If stores were to be put on the parcels, those would not survive unless people were able to get to them, Hunter reasoned. He said another alternative would be a hotel on one of the parcels.
“Where would they park?” Comander asked.
Hunter responded that there could be valet parking or underground parking.
“There is no proposal to do anything (at this time),” he clarified.
Hunter observed that driverless cars are being developed and that in the future there will be many fewer cars going into parking areas.
David Smolker, an attorney representing the Seaside Town Council in opposition to the request, argued that problems at Seaside are “severe,” that the matrix was flawed in assessing impacts, and that approval of the matrix could exacerbate problems in the community.
Bill Oliver, an engineer representing the town council, presented research he had conducted challenging the matrix. He also argued that the DRI was in violation due to generating, according to his data, several times the amount of traffic impact mitigated for with the DRI.
Oliver also charged that some homes in Seaside have no designated parking spaces and that there are no designated loading areas for businesses. Seaside should not be allowed to generate more traffic while not providing citizens with adequate parking, he argued.
Weatherall later disputed Oliver’s data and stated, “The idea is that congestion will drive people to get out of their cars.”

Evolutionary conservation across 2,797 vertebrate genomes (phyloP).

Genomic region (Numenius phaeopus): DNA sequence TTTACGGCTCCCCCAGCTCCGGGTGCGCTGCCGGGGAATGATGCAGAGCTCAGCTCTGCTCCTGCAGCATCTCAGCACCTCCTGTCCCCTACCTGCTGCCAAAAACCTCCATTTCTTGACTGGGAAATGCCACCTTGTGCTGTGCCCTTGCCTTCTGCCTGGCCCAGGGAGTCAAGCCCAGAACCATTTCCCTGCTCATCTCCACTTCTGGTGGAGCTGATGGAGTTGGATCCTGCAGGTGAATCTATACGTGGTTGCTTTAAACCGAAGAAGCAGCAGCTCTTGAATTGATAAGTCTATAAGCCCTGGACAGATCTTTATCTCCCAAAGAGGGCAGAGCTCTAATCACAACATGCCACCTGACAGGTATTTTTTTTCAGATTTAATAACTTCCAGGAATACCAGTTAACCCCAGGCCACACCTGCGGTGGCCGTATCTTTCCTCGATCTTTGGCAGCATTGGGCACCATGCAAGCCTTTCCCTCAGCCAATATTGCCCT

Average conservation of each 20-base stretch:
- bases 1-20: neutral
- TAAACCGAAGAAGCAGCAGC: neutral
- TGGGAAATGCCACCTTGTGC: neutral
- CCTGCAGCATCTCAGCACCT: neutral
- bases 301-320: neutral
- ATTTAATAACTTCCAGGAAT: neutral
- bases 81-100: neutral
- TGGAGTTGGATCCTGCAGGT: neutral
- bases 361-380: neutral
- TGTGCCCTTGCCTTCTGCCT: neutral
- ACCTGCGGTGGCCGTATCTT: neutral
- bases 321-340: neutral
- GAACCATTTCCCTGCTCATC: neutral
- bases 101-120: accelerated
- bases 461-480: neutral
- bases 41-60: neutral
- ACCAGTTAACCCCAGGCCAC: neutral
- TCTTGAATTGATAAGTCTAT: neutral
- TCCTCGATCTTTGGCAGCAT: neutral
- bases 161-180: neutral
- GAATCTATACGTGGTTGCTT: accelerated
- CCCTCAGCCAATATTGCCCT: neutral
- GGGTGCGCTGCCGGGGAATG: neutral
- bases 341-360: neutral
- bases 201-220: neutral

“I love Seaside, but I’m worried,” Seaside homeowner Helen Gordon told the commissioners. Gordon spoke of an “unhealthy” situation of cars “cruising” the community, including residential streets, looking for parking spaces.
“Our narrow streets are sidewalks,” said Sissy Canale, also a Seaside homeowner for well over a decade. The commercial development at Seaside serves no purpose for residents unless they can get to it, and they cannot, as there is a two-hour wait at the commercial establishment, she testified. Residents, Canale said, have learned not to move their cars because they will lose their parking spaces, as vehicles coming from outside the community spend as much as an hour circling through the commercial areas looking for parking, then going back onto CR-30A and then getting on the neighborhood streets seeking parking, finally in many cases parking in places where they should not.
She spoke of danger to children playing on the narrow streets and said she herself was almost hit by cars several times when she tried to go for a bike ride. “Seaside is already built beyond its capacity…please don’t make it worse,” Canale urged the commissioners.
In addition to Gordon’s and Canale’s statements in opposition to the request, more than a dozen other citizens had presented objections in writing.